Strikeforce heavyweight champion, Alistair Overeem, lost a hard fought decision using kickboxing rules to four time K-1Grand Prix champion, Remy Bonjasky, early this morning in Yokohoma, Japan.
The two met up at last nights K-1 World GP, after the match had been requested by Overeem following his first round dismantling of former K-1 heavyweight champion, Badr Hari, at the K-1 Dynamite card held on New Years Eve of 2008.
In an exclusive interview conducted with FiveOuncesOfPain.com in early February, Overeem was quoted as saying, “The win over Badr Hari was one of the biggest wins of my career. It was a really good win because K-1 is not my priority.”
He went on to say,”I want to face Remy Bonjasky under K-1 rules”.
Last night he got his wish, and had it not been for a flash knockdown late in the third and final round, Overeem may have been on his way to his second major victory over a K-1 champion in as many fights.
Overeem pushed the pace of the fight from the opening bell. Just seconds into the opening round the Pride FC veteran started things off with a flying knee that was filled with high hopes. Although Overeem was constantly pressing the fight, throwing hard leg kicks and knees to the thigh, Bonjasky did a great job covering up, as defense has long been one of the K-1 veteran’s strong points.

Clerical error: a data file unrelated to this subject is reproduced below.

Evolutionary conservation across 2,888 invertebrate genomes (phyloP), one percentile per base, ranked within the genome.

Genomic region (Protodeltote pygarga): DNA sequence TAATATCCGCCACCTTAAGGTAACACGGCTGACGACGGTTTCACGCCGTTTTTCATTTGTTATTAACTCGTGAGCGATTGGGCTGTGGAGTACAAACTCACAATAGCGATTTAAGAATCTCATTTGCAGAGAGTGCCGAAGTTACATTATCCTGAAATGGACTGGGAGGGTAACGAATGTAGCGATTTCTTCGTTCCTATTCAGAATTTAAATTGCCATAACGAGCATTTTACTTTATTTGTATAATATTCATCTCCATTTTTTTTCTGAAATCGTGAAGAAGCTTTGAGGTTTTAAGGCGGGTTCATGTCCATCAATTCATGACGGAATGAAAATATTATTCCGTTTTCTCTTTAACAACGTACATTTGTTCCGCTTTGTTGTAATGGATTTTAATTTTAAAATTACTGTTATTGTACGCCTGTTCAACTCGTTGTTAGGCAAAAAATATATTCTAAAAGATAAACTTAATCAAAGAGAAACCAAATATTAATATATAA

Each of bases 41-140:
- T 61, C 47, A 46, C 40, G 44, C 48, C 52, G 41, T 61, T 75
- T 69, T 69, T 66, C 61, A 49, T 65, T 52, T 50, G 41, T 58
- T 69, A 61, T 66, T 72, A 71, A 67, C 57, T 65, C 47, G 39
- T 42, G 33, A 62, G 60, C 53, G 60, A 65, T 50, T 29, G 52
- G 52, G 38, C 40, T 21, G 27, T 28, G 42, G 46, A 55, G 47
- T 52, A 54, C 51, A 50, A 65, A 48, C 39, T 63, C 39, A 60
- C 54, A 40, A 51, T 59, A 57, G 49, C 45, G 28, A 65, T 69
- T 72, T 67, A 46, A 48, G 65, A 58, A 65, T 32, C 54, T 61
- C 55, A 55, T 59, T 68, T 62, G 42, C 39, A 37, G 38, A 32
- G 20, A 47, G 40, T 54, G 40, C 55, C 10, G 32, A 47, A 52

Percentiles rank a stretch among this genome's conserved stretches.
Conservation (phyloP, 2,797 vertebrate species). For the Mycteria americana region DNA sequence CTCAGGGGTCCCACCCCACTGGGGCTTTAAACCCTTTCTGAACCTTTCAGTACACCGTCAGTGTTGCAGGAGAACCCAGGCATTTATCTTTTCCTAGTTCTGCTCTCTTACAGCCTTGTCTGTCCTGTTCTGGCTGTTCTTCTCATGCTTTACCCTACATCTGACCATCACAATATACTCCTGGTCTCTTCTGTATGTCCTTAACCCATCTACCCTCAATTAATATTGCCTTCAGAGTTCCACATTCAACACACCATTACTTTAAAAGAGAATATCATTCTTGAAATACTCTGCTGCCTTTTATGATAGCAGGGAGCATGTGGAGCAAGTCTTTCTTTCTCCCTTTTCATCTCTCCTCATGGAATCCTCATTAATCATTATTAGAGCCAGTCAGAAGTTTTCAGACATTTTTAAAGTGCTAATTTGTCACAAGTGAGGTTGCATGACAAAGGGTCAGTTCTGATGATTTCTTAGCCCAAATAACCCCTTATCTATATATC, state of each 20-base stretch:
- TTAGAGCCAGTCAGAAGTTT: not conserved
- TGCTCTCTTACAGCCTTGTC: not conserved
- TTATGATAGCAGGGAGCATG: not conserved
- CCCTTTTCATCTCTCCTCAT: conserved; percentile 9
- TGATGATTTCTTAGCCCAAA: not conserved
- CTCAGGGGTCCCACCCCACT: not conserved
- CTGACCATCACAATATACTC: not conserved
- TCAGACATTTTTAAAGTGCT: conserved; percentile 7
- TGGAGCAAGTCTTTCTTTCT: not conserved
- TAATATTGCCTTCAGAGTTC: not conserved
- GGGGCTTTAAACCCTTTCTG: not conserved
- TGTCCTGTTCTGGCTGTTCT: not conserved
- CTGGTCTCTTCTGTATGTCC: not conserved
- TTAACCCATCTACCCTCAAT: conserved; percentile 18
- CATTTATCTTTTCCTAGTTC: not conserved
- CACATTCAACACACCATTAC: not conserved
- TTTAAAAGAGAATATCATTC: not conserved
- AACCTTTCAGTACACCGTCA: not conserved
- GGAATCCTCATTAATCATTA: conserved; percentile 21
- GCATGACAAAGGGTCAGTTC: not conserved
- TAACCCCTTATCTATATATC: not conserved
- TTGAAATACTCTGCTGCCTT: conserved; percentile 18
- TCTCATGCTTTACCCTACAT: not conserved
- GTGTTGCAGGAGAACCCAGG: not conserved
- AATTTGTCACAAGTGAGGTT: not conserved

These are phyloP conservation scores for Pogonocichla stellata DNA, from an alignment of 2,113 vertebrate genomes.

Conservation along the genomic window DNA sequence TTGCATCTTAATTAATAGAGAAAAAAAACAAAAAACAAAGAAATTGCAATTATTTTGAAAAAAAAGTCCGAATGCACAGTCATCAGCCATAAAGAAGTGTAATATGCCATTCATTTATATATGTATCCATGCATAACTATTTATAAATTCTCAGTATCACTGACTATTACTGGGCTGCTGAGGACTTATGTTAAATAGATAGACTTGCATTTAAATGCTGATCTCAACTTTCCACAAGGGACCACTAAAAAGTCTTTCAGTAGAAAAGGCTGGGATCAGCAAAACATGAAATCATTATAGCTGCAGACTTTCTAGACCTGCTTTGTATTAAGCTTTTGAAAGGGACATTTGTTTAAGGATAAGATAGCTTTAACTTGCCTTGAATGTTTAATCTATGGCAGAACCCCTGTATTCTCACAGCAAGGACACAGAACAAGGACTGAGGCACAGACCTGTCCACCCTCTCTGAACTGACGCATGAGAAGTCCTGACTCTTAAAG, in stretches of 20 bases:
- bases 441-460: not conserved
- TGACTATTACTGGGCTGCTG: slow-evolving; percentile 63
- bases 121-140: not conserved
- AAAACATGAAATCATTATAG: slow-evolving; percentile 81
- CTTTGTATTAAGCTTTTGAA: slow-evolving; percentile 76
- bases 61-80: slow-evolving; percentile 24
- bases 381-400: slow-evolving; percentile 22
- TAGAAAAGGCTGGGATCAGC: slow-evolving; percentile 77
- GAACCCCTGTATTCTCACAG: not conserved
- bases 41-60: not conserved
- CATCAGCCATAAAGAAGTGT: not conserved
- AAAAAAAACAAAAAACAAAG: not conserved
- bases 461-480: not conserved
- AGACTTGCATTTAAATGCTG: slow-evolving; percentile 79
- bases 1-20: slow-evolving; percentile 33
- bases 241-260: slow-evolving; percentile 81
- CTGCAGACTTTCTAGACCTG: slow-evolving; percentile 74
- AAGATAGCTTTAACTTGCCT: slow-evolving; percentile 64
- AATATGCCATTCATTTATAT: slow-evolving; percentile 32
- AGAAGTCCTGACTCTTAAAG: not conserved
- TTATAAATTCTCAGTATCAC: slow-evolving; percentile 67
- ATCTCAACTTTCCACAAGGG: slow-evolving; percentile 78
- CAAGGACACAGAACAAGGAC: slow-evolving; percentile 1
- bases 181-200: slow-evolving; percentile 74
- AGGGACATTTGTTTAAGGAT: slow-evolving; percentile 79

About thirty seconds into the second round, Overeem violently tossed Bonjasky to the floor like a rag doll. A trend that would continue throughout the fight. Overeem continued to impose his will throughout the second round which saw both fighters scoring blows, while Alistair was constantly pressing forward.
There was absolutely nothing different about the third round compared to the first two outside of the fact that Bonjasky was able to catch Overeem with a crisp right hand that was able to place the MMA veteran on his back. Showing that it was no more than a flash knockdown, Overeem rose to his feet at the count of three and continued to come forward until the bell marked the end of round.
All three judges scored the bout 30-28 for Bonjasky. The first two rounds had been scored even, with the last being scored 10-8 on all three scorecards.
Although Overeem came up on the losing end of the decision, considering his opponent, and the bouts competitiveness, he has nothing to hang his head about. If anything, the narrow loss will be seen as a positive, as it is now clear that he can swim with the most dangerous sharks in the premier kickboxing promotion in the world.